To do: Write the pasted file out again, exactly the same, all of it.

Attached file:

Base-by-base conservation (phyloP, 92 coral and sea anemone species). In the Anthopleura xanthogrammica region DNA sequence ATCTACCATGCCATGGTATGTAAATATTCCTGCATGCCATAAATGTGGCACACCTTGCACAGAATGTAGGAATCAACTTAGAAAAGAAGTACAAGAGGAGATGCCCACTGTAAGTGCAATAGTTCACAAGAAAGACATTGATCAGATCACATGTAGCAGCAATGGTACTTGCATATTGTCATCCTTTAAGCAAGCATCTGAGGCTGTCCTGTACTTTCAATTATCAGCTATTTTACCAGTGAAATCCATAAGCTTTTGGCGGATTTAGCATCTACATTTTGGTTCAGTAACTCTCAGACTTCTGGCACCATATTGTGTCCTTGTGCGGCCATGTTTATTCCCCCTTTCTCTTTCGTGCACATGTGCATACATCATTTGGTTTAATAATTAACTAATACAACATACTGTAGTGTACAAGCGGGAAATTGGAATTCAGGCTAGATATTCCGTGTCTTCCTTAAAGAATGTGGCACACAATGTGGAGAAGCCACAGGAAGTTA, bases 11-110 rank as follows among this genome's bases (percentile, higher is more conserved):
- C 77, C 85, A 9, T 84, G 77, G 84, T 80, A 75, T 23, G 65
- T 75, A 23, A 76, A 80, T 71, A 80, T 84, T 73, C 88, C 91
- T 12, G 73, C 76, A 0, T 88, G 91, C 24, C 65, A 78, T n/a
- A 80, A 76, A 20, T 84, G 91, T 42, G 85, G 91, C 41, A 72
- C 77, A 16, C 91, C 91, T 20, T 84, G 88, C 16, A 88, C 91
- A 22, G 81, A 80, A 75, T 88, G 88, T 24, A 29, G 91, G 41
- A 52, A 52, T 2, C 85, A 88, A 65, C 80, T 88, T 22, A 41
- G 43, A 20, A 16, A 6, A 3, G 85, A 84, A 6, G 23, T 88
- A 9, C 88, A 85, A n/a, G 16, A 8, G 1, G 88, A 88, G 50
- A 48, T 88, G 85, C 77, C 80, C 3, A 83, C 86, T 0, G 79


Base-by-base conservation (phyloP, 92 coral and sea anemone species). In the Anthopleura xanthogrammica region DNA sequence ATCTACCATGCCATGGTATGTAAATATTCCTGCATGCCATAAATGTGGCACACCTTGCACAGAATGTAGGAATCAACTTAGAAAAGAAGTACAAGAGGAGATGCCCACTGTAAGTGCAATAGTTCACAAGAAAGACATTGATCAGATCACATGTAGCAGCAATGGTACTTGCATATTGTCATCCTTTAAGCAAGCATCTGAGGCTGTCCTGTACTTTCAATTATCAGCTATTTTACCAGTGAAATCCATAAGCTTTTGGCGGATTTAGCATCTACATTTTGGTTCAGTAACTCTCAGACTTCTGGCACCATATTGTGTCCTTGTGCGGCCATGTTTATTCCCCCTTTCTCTTTCGTGCACATGTGCATACATCATTTGGTTTAATAATTAACTAATACAACATACTGTAGTGTACAAGCGGGAAATTGGAATTCAGGCTAGATATTCCGTGTCTTCCTTAAAGAATGTGGCACACAATGTGGAGAAGCCACAGGAAGTTA, bases 11-110 rank as follows among this genome's bases (percentile, higher is more conserved):
- C 77, C 85, A 9, T 84, G 77, G 84, T 80, A 75, T 23, G 65
- T 75, A 23, A 76, A 80, T 71, A 80, T 84, T 73, C 88, C 91
- T 12, G 73, C 76, A 0, T 88, G 91, C 24, C 65, A 78, T n/a
- A 80, A 76, A 20, T 84, G 91, T 42, G 85, G 91, C 41, A 72
- C 77, A 16, C 91, C 91, T 20, T 84, G 88, C 16, A 88, C 91
- A 22, G 81, A 80, A 75, T 88, G 88, T 24, A 29, G 91, G 41
- A 52, A 52, T 2, C 85, A 88, A 65, C 80, T 88, T 22, A 41
- G 43, A 20, A 16, A 6, A 3, G 85, A 84, A 6, G 23, T 88
- A 9, C 88, A 85, A n/a, G 16, A 8, G 1, G 88, A 88, G 50
- A 48, T 88, G 85, C 77, C 80, C 3, A 83, C 86, T 0, G 79